Limitations: Control-group recruits were not blinded and in 33 percent of diagnosed cases, the physician reported knowledge of the intervention group. This limitation can be significant. The authors acknowledged that this can result in “an overestimation of effect by up to 17 percent.”3 Because cases of AKP were counted only after diagnosis, which required recruits to present to the army medical clinic, it is unknown how many recruits developed AKP, but failed to report. Therefore, it is plausible that the actual risk reduction (reported at 75 percent) is smaller. Males outnumbered females by more than 2:1, and even though the authors reported no sex difference relative to AKP incidence, the reported risk reduction is based on the entire population (mostly male). Finally, the cause or predisposition for AKP was not explored; meaning the effectiveness of preventing specific AKP conditions in patients with known predisposing factors is unknown.
Despite the limitations of this study, the exercise program demonstrated a preventive effect on the development of AKP. The authors stated that careful supervision is probably critical to the success of this program, and cite an unsuccessful study performing similar, less-supervised exercises.4 You will have to consider the feasibility of incorporating supervision into your recommendations.
Are the findings applicable to your patient?
You may wish to find out more about the diagnosis of AKP. A quick search on Pub-Med using the terms “patellofemoral,”“syndrome,” and “classification,” may lead you to an article by Witvrouw that offers an evaluation and classification system for AKP.2 While Witvrouw’s article may not directly help you decide whether to recommend the preventive exercise program, it can provide you with a standard and thorough method of assessing and classifying patients.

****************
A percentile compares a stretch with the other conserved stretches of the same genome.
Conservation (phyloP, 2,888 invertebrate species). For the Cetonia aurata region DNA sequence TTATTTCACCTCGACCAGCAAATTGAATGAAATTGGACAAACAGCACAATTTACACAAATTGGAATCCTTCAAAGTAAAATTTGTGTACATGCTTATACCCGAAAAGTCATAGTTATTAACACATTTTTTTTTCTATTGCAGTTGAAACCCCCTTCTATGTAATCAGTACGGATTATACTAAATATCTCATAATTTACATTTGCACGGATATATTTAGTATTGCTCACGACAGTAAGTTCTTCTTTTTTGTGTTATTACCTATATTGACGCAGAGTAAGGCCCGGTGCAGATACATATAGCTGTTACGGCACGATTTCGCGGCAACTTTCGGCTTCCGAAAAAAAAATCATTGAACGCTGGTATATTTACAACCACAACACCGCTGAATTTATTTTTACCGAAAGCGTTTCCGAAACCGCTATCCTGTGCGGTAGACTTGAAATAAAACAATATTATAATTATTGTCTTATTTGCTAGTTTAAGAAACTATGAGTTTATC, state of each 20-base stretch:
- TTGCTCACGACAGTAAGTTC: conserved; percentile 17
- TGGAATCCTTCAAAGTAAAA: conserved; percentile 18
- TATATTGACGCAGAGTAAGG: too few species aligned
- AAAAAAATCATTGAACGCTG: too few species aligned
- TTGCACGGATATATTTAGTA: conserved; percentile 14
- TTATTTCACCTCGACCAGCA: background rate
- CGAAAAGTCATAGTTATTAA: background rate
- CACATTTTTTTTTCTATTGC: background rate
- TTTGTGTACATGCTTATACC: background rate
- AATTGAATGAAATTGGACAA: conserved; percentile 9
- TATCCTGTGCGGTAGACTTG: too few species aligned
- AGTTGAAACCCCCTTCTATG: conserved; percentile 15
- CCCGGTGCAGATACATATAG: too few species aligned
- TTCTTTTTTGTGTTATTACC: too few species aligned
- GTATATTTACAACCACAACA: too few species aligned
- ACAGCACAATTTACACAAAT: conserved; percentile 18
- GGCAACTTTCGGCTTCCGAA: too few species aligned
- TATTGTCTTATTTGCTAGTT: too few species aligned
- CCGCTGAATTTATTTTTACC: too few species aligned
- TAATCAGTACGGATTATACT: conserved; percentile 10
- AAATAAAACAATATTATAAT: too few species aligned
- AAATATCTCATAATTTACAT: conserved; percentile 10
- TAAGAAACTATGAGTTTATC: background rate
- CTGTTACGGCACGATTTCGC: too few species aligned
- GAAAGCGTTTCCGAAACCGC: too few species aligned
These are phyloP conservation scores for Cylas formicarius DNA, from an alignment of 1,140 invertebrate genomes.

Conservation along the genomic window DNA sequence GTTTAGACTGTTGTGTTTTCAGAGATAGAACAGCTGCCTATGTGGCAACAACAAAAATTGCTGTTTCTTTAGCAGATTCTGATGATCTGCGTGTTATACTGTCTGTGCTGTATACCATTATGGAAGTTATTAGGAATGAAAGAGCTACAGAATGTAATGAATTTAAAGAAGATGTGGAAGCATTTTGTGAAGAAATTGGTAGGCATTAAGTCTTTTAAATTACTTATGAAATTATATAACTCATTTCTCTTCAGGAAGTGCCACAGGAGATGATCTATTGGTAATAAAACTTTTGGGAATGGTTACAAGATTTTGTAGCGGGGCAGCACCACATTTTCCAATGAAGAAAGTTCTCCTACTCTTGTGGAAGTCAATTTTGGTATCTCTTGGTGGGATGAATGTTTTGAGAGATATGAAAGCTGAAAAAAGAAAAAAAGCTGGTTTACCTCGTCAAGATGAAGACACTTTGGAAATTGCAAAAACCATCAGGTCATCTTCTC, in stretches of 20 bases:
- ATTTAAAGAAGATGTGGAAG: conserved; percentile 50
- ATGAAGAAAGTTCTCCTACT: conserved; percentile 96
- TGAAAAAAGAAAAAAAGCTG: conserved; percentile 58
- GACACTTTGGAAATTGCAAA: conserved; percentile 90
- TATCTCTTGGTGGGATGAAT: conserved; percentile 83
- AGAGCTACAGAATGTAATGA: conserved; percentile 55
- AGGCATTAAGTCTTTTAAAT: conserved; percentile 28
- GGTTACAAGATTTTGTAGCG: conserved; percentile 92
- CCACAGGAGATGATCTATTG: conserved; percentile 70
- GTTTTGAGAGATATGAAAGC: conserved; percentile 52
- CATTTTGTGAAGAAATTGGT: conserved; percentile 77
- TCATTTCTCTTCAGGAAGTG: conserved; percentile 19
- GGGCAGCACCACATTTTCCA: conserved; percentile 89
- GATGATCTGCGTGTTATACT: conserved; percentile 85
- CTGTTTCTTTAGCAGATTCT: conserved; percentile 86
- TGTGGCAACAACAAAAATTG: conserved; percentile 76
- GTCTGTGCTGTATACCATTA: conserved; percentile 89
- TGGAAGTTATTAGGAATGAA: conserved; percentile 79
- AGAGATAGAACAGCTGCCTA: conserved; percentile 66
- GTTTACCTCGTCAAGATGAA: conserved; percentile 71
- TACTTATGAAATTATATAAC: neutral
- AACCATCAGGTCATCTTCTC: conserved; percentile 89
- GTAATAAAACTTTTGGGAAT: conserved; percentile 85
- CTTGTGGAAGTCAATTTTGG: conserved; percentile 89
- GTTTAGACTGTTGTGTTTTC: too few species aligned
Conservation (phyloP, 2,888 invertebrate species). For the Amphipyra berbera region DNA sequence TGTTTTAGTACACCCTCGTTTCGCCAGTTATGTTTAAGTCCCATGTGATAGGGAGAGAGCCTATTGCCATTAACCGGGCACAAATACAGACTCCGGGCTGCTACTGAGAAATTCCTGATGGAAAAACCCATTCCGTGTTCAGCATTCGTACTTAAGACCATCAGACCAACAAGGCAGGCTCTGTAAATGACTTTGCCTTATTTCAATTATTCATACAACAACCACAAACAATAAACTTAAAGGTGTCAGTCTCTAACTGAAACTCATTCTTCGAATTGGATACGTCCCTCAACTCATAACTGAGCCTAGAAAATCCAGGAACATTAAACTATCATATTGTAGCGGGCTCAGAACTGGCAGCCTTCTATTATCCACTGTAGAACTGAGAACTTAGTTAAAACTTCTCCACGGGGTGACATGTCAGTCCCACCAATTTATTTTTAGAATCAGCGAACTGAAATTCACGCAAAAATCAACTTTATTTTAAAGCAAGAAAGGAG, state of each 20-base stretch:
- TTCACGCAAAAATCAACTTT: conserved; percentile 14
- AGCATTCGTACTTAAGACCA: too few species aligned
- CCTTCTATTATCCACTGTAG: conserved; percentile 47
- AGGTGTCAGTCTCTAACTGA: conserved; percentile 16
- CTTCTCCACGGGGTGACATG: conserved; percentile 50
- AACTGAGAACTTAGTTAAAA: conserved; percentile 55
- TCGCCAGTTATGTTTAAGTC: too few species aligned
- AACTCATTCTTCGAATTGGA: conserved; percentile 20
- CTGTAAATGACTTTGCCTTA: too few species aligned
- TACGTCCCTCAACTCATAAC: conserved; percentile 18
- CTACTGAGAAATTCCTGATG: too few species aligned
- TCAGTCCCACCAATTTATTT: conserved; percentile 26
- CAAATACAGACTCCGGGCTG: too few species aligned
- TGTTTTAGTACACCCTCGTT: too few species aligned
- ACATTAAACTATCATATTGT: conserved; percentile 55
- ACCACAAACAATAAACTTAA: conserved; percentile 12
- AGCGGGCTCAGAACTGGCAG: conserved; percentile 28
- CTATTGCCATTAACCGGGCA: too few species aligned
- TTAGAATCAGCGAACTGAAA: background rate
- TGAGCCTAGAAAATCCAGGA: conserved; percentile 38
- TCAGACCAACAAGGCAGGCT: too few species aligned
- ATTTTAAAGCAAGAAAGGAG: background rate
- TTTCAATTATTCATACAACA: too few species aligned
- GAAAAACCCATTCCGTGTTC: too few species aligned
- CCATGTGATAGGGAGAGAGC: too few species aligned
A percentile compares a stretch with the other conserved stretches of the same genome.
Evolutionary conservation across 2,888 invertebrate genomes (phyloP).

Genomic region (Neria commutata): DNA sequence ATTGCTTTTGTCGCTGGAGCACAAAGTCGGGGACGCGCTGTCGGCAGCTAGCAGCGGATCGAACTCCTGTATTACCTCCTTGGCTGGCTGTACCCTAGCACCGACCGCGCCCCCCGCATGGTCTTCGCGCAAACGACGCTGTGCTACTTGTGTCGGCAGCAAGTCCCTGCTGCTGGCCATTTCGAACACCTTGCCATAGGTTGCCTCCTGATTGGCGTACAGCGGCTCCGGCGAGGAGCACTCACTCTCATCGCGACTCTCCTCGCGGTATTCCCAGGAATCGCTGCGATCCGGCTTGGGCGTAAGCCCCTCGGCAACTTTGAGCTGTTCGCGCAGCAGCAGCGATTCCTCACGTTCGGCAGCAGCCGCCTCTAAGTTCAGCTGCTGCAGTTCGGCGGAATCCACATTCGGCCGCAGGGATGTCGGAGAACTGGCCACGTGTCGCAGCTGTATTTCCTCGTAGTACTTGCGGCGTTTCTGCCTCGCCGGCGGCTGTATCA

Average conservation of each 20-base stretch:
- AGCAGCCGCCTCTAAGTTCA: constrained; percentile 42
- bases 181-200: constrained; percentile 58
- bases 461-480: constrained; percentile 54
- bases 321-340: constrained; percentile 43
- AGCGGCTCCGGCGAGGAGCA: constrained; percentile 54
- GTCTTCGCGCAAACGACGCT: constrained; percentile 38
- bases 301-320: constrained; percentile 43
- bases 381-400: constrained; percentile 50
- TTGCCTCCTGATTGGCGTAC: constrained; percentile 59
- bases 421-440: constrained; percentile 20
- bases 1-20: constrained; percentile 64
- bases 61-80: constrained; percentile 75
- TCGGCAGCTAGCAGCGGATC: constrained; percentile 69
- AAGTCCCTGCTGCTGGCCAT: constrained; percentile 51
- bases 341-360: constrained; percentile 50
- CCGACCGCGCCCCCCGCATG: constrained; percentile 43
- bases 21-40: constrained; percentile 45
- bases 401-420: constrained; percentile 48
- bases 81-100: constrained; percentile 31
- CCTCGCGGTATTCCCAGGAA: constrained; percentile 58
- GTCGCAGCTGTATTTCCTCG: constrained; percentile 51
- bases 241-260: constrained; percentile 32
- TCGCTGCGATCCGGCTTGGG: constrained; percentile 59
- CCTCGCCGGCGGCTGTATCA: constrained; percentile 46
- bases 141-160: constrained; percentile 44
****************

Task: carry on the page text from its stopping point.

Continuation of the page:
What is your decision?
Michael Tunning, DC, ATC, is an instructor in the Diagnosis and Radiology Department at Palmer College of Chiropractic, Davenport Iowa.
Robert Vining, DC, is an assistant professor and senior research clinician at the Palmer Center for Chiropractic Research, Palmer College of Chiropractic, Davenport, Iowa.
1. Coppack R, Etherington J, Wills A. The effects of exercise for the prevention of overuse anterior knee pain. Am J Sports Med 2011;6 ePub.
2. Witvrouw E, Werner S, Mikkelsen C, Van Tiggelen D, Vanden Berghe L, Cerulli G. Clinical classification of patellofemoral pain syndrome: guidelines for non-operative treatment. Knee Surg Sports Traumatol Arthrosc 2005;13:122-130.
3. Schulz KF, Chalmers I, Hayes RJ, Altman DG. Empirical evidence of bias: dimensions of methodological quality associated with estimates of treatment effects in controlled trials. JAMA 1995;273:408-412.
4. Bushoj C, Larsen K, Albrecht-Beste E, Nielsen MB, Loye F, Homich P. Prevention of overuse injuries by a concurrent exercise program in subjects exposed to an increase in training load: a randomized controlled trial of 1020 army recruits. Am J Sports Med. 2008;36:663-670.
5. Aaltonen S, Karjalainen H, Heinonen A, Parkkari J, Kujala UM. Prevention of sports injuries: systematic review of randomized controlled trials. Arch Int Med 2007;167:1585-1592.